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What to do with unwanted gifts instead of shoving them in a drawer

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Don't stick your unwanted Christmas gifts in the cupboard or the bin.

Australians spent around $400 million on unwanted Christmas presents last year and top of the list are novelty items, voted unpopular by 51% of Australians, followed by candles (40%), then pamper products (40%), pyjamas or slippers (35%) and underwear or socks (32%).

Unwanted gifts make up around 7% of the total $5.8 billion that Australians spend each year on festive season gifts, buying an average of 5.5 gifts, costing around $54.40 each. Why not unlock some of that money?

what to do with unwanted gifts

Here are six things you can do with them - just remember to keep your unwanted gifts in good condition. Don't pull off the price tag label if it is still attached. It is best if you want to return it or sell it online.

1. Return them to the shop. Get something you prefer. While some gift givers will include a gift receipt to make returns easy, others don't. Can you gently ask the gift giver without offending them for the receipt? Some retailers are sympathetic and will give you a credit note or even your money back. It is always worth a try. If the gift was bought online or at a sale, there can be certain conditions of the purchase.

2. Give them to charity. New clothes, household items and other new goods are always in demand. The money raised goes to people in need. Even new, unwanted toiletries and cosmetics can be donated to charities such as The Beauty Bank or Every Little Bit Helps.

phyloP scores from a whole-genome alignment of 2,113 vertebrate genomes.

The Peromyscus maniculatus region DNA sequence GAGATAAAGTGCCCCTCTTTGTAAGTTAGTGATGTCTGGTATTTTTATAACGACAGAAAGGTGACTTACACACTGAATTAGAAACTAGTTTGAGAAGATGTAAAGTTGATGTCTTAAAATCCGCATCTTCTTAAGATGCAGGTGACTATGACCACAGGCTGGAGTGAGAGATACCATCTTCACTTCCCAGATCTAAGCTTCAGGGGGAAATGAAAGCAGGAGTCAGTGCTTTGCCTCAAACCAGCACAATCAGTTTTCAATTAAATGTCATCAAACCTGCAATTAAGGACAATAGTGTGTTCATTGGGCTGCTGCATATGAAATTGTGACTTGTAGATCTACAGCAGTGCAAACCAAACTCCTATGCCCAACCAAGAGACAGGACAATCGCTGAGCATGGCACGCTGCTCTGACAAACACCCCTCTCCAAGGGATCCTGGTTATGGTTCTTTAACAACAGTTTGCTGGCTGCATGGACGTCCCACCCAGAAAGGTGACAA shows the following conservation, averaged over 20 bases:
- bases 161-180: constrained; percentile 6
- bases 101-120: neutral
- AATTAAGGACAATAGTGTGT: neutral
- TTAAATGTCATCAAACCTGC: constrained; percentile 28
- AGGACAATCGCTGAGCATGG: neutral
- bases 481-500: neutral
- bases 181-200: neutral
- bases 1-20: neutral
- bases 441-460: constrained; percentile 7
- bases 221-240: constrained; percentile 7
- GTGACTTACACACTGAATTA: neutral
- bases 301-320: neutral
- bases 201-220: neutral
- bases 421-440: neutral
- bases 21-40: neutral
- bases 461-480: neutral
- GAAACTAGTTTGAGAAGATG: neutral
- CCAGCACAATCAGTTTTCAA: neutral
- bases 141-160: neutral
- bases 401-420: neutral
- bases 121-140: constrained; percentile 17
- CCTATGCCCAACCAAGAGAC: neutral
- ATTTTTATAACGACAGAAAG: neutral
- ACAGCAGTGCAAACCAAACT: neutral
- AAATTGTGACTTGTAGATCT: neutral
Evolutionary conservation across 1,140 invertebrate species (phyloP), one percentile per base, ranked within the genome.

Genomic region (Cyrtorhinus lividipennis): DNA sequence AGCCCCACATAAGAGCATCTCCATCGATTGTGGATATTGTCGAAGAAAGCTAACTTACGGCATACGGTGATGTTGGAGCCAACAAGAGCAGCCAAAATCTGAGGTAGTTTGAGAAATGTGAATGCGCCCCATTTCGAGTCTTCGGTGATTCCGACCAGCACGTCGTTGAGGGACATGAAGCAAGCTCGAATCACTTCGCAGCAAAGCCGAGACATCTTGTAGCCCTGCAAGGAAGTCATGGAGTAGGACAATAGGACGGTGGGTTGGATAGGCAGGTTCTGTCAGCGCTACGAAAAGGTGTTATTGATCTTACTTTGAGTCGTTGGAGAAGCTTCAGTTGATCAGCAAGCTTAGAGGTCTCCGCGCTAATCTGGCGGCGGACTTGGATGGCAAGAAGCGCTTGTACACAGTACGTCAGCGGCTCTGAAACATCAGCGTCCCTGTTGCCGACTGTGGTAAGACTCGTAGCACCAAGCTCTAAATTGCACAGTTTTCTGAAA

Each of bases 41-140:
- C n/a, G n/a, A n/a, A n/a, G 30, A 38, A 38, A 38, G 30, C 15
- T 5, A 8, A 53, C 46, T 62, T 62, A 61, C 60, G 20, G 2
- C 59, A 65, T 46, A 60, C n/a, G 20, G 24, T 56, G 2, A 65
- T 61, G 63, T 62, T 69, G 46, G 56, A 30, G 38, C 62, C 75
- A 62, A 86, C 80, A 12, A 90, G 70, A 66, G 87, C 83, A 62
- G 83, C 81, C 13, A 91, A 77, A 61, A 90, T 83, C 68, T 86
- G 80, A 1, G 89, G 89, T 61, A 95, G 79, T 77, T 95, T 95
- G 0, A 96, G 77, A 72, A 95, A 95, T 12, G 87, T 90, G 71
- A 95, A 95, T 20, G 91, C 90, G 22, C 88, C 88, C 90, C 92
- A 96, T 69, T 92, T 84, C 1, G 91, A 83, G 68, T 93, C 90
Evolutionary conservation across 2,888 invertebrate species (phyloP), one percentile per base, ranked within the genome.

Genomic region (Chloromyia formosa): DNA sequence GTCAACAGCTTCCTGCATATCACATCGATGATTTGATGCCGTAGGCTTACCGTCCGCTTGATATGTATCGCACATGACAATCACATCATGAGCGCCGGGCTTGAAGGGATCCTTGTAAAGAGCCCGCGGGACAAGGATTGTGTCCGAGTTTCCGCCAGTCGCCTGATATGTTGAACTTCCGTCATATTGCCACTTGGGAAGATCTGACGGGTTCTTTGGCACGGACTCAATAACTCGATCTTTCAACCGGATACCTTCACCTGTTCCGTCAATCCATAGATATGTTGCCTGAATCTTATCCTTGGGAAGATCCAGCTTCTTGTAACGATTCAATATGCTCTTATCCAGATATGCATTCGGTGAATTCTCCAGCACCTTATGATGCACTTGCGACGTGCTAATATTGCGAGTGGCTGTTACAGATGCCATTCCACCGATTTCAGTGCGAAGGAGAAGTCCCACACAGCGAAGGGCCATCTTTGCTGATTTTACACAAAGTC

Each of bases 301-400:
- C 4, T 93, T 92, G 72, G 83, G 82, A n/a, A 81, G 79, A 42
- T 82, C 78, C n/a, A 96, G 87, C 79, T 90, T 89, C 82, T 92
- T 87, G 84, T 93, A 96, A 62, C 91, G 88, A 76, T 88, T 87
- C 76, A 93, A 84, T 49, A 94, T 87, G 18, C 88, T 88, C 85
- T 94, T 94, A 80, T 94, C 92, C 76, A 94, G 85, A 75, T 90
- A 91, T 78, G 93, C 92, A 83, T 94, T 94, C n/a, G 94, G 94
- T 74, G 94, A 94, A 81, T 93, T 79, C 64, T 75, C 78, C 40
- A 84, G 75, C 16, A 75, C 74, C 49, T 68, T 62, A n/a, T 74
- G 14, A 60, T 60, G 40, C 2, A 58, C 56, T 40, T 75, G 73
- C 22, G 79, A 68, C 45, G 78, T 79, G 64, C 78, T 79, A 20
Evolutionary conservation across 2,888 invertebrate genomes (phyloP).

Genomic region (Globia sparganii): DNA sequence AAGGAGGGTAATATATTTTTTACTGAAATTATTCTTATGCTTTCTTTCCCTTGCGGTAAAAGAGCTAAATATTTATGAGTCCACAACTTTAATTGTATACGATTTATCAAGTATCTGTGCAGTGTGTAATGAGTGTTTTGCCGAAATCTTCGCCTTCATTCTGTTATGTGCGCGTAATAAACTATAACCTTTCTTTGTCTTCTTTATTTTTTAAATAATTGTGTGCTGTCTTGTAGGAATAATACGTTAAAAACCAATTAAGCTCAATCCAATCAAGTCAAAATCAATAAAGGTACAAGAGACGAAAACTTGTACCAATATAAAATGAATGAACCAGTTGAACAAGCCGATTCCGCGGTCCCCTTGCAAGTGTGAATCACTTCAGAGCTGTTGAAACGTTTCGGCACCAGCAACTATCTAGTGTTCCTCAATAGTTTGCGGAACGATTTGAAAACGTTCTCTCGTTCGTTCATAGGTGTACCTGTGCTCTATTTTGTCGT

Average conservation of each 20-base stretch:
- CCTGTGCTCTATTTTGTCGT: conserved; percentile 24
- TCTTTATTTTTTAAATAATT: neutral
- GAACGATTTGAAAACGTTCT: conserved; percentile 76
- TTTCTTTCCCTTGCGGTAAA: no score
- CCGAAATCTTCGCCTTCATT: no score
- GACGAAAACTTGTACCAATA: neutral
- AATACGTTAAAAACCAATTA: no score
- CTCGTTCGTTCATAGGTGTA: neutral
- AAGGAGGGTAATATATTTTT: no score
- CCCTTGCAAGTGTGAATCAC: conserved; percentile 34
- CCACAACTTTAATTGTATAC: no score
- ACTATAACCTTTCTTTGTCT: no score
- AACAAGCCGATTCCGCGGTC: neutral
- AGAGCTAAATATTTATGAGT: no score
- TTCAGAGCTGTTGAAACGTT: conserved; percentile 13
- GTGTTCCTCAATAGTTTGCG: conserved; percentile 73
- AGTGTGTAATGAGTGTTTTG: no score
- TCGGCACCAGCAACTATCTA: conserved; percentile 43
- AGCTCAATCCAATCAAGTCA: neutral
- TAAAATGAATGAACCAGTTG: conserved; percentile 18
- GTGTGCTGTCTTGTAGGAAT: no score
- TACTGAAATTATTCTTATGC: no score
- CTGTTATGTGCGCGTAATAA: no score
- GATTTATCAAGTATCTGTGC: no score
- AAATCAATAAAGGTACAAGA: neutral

3. Sell them online. There are a number of free online marketplaces such as Gumtree, your local Buy Swap Sell and Facebook Marketplace.

4. Keep them in your gift drawer and regift them. Just be careful not to give the gift back to the person who gave it to you. Stick a note on the gift if you're worried you will forget.

5. Repurpose your gift. Can you transform your present with some creativity? Put a plant in the pot you can't stand. Or paint it your favourite colour?

6. Swap your gift. Either through one of the online swapping websites or get together with friends who love to swap clothes and other goods.

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Susan has been a finance journalist for more than 30 years, beginning at the Australian Financial Review before moving to the Sydney Morning Herald. She edited a superannuation magazine, Superfunds, for the Association of Superannuation Funds of Australia, and writes regularly on superannuation and managed funds. She's also author of the best-selling book Women and Money.
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